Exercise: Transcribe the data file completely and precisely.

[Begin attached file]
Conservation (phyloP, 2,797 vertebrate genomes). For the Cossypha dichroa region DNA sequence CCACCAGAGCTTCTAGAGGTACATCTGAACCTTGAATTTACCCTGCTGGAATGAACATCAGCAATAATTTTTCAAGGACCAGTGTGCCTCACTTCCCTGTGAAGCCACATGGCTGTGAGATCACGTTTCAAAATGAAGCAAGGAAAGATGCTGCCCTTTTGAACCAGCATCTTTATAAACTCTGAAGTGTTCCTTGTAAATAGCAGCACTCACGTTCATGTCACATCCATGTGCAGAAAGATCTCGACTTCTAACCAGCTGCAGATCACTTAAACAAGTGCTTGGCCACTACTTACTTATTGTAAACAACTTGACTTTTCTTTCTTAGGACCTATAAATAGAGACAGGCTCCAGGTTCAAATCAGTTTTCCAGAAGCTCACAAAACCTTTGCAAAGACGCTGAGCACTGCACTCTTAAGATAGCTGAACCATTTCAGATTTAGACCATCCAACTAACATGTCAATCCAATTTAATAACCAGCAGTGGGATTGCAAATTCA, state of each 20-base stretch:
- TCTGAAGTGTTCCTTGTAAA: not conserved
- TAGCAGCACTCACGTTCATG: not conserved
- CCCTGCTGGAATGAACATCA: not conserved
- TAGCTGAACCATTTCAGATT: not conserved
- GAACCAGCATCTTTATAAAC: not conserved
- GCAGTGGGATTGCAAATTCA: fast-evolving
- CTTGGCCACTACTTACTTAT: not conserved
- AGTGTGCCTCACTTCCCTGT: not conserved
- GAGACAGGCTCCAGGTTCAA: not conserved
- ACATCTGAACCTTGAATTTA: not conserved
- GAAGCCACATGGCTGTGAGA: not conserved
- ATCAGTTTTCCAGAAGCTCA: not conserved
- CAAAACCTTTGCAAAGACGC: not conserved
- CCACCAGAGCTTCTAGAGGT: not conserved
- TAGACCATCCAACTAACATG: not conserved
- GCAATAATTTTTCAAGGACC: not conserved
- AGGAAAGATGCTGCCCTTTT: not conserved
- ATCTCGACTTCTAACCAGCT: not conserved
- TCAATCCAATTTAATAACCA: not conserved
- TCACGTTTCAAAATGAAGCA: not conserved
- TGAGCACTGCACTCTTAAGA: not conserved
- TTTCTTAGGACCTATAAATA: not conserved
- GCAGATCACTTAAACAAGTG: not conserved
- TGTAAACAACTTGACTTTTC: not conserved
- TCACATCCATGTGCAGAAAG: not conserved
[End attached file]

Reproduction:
Conservation (phyloP, 2,797 vertebrate genomes). For the Cossypha dichroa region DNA sequence CCACCAGAGCTTCTAGAGGTACATCTGAACCTTGAATTTACCCTGCTGGAATGAACATCAGCAATAATTTTTCAAGGACCAGTGTGCCTCACTTCCCTGTGAAGCCACATGGCTGTGAGATCACGTTTCAAAATGAAGCAAGGAAAGATGCTGCCCTTTTGAACCAGCATCTTTATAAACTCTGAAGTGTTCCTTGTAAATAGCAGCACTCACGTTCATGTCACATCCATGTGCAGAAAGATCTCGACTTCTAACCAGCTGCAGATCACTTAAACAAGTGCTTGGCCACTACTTACTTATTGTAAACAACTTGACTTTTCTTTCTTAGGACCTATAAATAGAGACAGGCTCCAGGTTCAAATCAGTTTTCCAGAAGCTCACAAAACCTTTGCAAAGACGCTGAGCACTGCACTCTTAAGATAGCTGAACCATTTCAGATTTAGACCATCCAACTAACATGTCAATCCAATTTAATAACCAGCAGTGGGATTGCAAATTCA, state of each 20-base stretch:
- TCTGAAGTGTTCCTTGTAAA: not conserved
- TAGCAGCACTCACGTTCATG: not conserved
- CCCTGCTGGAATGAACATCA: not conserved
- TAGCTGAACCATTTCAGATT: not conserved
- GAACCAGCATCTTTATAAAC: not conserved
- GCAGTGGGATTGCAAATTCA: fast-evolving
- CTTGGCCACTACTTACTTAT: not conserved
- AGTGTGCCTCACTTCCCTGT: not conserved
- GAGACAGGCTCCAGGTTCAA: not conserved
- ACATCTGAACCTTGAATTTA: not conserved
- GAAGCCACATGGCTGTGAGA: not conserved
- ATCAGTTTTCCAGAAGCTCA: not conserved
- CAAAACCTTTGCAAAGACGC: not conserved
- CCACCAGAGCTTCTAGAGGT: not conserved
- TAGACCATCCAACTAACATG: not conserved
- GCAATAATTTTTCAAGGACC: not conserved
- AGGAAAGATGCTGCCCTTTT: not conserved
- ATCTCGACTTCTAACCAGCT: not conserved
- TCAATCCAATTTAATAACCA: not conserved
- TCACGTTTCAAAATGAAGCA: not conserved
- TGAGCACTGCACTCTTAAGA: not conserved
- TTTCTTAGGACCTATAAATA: not conserved
- GCAGATCACTTAAACAAGTG: not conserved
- TGTAAACAACTTGACTTTTC: not conserved
- TCACATCCATGTGCAGAAAG: not conserved